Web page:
It looks like we're all going to have to wait a little while longer to purchase our Rachael Ray lasers. At the very least, we're not going to be able to order them online any time soon.
Cybersquatting is a practice as old as the Internet. It generally involves one party, the squatter, using the trademark or personal name of a well-known brand or person to register a website domain name. The squatter seeks to profit from the domain name by either ransoming the domain to the rightful owner or by exploiting individuals who inadvertently wind up at the fake website. There are a few variations of cybersquatting, one of the most common of which is typosquatting. A typosquatter registers the misspelled trademark or personal name of a well-known brand or person. Then, when a careless web surfer types the misspelled name into their browser he or she is directed to the typosquatter's website (which invariably contains an advertisement or malware).
Ultimately cybersquatting is a form of trademark infringement or trademark dilution, and there are a number of ways that trademark owners deal with cybersquatters. In 1999, Congress passed the Anticybersquatting Consumer Protection Act which established a new cause of action designed to address this practice.
"A person shall be liable in a civil action by the owner of a mark, including a personal name which is protected as a mark under this section, if, without regard to the goods or services of the parties, that person..." The problem with using the Act against cybersquatters is the Act requires the injured party to initiate a lawsuit in federal court, which is never a cheap process. Using the federal courts to protect domain names is especially problematic because most squatters are "judgment proof," a term used to describe defendants who simply do not have the money or assets to pay a judgment entered against them. In other words, even if you win your case against the squatter, you might not be able to collect any damages. Another big problem with cybersquatter lawsuits is that the squatters are often located abroad.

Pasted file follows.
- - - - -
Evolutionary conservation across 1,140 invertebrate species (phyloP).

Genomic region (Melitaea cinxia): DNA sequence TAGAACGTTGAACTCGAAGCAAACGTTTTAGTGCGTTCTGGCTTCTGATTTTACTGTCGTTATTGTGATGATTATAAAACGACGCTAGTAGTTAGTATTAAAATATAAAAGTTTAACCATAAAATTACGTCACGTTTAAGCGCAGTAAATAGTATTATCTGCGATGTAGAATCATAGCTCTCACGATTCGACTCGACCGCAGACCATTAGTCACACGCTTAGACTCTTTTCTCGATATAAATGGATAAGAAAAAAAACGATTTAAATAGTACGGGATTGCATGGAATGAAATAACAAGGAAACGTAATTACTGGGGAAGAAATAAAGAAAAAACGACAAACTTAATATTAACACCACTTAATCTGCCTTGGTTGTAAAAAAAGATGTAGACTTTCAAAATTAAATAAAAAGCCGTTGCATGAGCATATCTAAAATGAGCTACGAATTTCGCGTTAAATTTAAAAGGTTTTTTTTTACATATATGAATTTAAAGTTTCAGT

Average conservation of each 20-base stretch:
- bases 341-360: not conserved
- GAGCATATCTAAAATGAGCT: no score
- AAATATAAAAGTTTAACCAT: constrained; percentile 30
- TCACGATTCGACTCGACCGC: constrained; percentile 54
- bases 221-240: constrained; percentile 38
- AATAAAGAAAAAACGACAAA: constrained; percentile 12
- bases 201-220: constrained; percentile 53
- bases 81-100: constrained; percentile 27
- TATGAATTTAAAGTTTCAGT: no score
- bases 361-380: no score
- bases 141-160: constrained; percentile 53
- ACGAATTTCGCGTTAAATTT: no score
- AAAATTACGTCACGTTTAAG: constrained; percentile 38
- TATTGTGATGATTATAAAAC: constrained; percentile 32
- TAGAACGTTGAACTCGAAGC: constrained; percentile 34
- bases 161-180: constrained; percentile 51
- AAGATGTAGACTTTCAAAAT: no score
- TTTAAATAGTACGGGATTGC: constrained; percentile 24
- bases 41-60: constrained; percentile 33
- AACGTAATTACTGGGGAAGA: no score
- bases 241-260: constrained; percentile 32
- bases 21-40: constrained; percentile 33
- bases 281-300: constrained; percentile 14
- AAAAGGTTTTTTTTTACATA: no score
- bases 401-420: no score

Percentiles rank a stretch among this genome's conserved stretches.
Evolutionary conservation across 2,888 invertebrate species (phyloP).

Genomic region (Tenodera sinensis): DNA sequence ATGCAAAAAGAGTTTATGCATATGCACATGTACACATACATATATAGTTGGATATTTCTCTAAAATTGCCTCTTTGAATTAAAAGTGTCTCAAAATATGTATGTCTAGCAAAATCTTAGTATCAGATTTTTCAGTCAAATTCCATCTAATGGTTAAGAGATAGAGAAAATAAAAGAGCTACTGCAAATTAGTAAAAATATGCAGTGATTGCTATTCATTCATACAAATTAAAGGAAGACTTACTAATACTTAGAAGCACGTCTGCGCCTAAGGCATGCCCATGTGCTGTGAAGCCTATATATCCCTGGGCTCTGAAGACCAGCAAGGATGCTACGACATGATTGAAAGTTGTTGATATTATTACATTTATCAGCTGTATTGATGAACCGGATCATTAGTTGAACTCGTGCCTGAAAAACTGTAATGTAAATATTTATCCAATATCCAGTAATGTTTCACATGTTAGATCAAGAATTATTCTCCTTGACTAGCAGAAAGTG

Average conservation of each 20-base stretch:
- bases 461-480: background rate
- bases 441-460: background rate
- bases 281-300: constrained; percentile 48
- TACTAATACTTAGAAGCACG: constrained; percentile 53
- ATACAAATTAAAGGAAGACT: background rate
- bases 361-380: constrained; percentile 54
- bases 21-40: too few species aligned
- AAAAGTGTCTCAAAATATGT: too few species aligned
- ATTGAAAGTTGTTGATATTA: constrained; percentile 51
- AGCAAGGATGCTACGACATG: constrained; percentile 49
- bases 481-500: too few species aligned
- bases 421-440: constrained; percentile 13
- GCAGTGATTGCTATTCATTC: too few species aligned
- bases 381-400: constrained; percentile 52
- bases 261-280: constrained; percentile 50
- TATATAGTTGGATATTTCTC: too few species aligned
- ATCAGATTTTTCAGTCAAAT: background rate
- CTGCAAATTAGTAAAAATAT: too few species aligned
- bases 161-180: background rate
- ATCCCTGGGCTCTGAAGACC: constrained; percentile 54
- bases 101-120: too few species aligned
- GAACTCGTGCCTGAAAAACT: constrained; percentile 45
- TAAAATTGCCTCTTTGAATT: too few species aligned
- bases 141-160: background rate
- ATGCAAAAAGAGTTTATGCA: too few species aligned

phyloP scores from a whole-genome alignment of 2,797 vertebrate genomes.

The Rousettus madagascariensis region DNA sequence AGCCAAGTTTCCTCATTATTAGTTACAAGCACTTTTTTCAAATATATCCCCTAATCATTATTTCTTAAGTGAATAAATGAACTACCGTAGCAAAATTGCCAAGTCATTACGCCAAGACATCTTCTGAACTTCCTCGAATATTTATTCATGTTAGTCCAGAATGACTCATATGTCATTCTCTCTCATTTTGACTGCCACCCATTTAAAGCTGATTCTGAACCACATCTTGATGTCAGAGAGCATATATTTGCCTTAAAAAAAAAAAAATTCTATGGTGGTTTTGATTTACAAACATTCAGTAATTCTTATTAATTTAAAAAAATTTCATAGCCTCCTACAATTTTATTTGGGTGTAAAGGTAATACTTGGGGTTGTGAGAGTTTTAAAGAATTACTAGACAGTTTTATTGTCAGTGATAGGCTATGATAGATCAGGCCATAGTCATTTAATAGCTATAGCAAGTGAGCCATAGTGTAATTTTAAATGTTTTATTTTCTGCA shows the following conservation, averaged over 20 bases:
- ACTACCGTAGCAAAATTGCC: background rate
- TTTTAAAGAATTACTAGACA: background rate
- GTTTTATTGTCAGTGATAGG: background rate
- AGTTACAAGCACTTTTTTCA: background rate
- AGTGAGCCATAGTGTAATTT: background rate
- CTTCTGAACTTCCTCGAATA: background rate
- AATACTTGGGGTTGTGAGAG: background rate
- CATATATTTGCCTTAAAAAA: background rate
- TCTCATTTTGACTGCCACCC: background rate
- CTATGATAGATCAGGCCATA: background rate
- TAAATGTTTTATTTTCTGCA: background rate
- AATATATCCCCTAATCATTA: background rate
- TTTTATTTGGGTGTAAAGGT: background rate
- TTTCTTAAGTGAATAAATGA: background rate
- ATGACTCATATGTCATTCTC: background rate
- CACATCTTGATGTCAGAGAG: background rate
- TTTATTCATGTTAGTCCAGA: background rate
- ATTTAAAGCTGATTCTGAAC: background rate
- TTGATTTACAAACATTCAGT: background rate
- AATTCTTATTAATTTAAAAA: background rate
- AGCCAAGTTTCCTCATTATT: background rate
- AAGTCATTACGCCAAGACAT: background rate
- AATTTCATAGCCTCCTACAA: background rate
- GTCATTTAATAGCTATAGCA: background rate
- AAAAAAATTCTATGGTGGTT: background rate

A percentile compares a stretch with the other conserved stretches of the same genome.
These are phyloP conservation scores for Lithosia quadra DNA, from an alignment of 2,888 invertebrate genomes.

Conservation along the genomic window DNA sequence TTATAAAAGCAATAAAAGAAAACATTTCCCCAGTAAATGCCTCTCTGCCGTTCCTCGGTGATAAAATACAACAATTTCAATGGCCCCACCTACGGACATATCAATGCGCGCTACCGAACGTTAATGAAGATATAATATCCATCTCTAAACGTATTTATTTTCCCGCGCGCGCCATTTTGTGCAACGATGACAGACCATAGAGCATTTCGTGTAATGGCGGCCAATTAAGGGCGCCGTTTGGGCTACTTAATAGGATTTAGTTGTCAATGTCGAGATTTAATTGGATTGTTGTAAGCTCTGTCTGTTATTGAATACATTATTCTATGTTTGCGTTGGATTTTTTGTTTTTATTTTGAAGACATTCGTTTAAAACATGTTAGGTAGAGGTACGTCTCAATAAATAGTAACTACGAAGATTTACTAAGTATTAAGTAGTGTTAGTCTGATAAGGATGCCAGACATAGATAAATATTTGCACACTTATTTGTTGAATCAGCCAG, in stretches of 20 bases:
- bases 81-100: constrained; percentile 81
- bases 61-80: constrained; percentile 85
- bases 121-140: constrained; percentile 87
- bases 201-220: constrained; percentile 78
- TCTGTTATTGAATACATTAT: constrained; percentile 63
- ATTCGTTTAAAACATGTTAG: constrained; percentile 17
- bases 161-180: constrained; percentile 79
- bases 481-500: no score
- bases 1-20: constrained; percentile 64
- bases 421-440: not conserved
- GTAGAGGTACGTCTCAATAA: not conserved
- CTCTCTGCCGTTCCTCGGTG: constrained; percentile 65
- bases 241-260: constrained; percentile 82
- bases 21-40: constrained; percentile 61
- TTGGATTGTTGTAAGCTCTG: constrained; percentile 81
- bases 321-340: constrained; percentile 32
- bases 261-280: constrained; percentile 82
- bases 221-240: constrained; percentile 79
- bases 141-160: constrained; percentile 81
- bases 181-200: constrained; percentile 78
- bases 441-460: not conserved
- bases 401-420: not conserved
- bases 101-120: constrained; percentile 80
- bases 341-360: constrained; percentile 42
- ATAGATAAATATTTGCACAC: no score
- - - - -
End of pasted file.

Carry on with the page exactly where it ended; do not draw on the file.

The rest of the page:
In order to avoid some of these problems, ICANN, the entity responsible for managing domain names, has established the Uniform Domain Name Resolution Policy or "UDNRP." The UNDRP is a non-binding arbitration process that allows trademark holders to resolve domain disputes much more cheaply than prosecuting a federal lawsuit. The UDNRP generally requires the trademark holder to show that the squatter's domain (a) is confusingly similar to the holder's trademark; (2) is controlled by a third-party; and (c) is being used in bad faith.
What does any of this have to do with Rachael Ray? Ms. Ray recently instituted an UDNRP arbitration proceeding against an Indian company that had registered www.rachelray.com (note the missing "a"). Ms. Ray contended that the disputed domain was being used to, "redirect customers to a website that offers 'Rachael Ray' cookware and... attempts ultimately to obtain personal contact information about Internet users undoubtedly looking for the [Ms. Ray's] website."
The arbitration panel issued its decision a few days ago, and it is noteworthy because of the convoluted defense advanced by the squatter. The company claimed that it selected the name "Rachel Ray" for its business "because the daughter of the technical partner of the original firm was named 'Rachel,'" and because the business manufactured laser rays. The company would have used the name "Rachel Lazer," it claimed, but "for reasons related to the practice of numerology, there was a decision to switch to 'Rachel Ray.'" The arbitration panel quickly dismissed this explanation, noting that the squatter could not show any evidence that it ever manufactured or sold lasers. "[T]he Panel discerns an obvious omission in Respondent's business presentation: there is no reference to sales volume or revenue in connection with its products. The Respondent presents to the Panel only a paper facade of activity."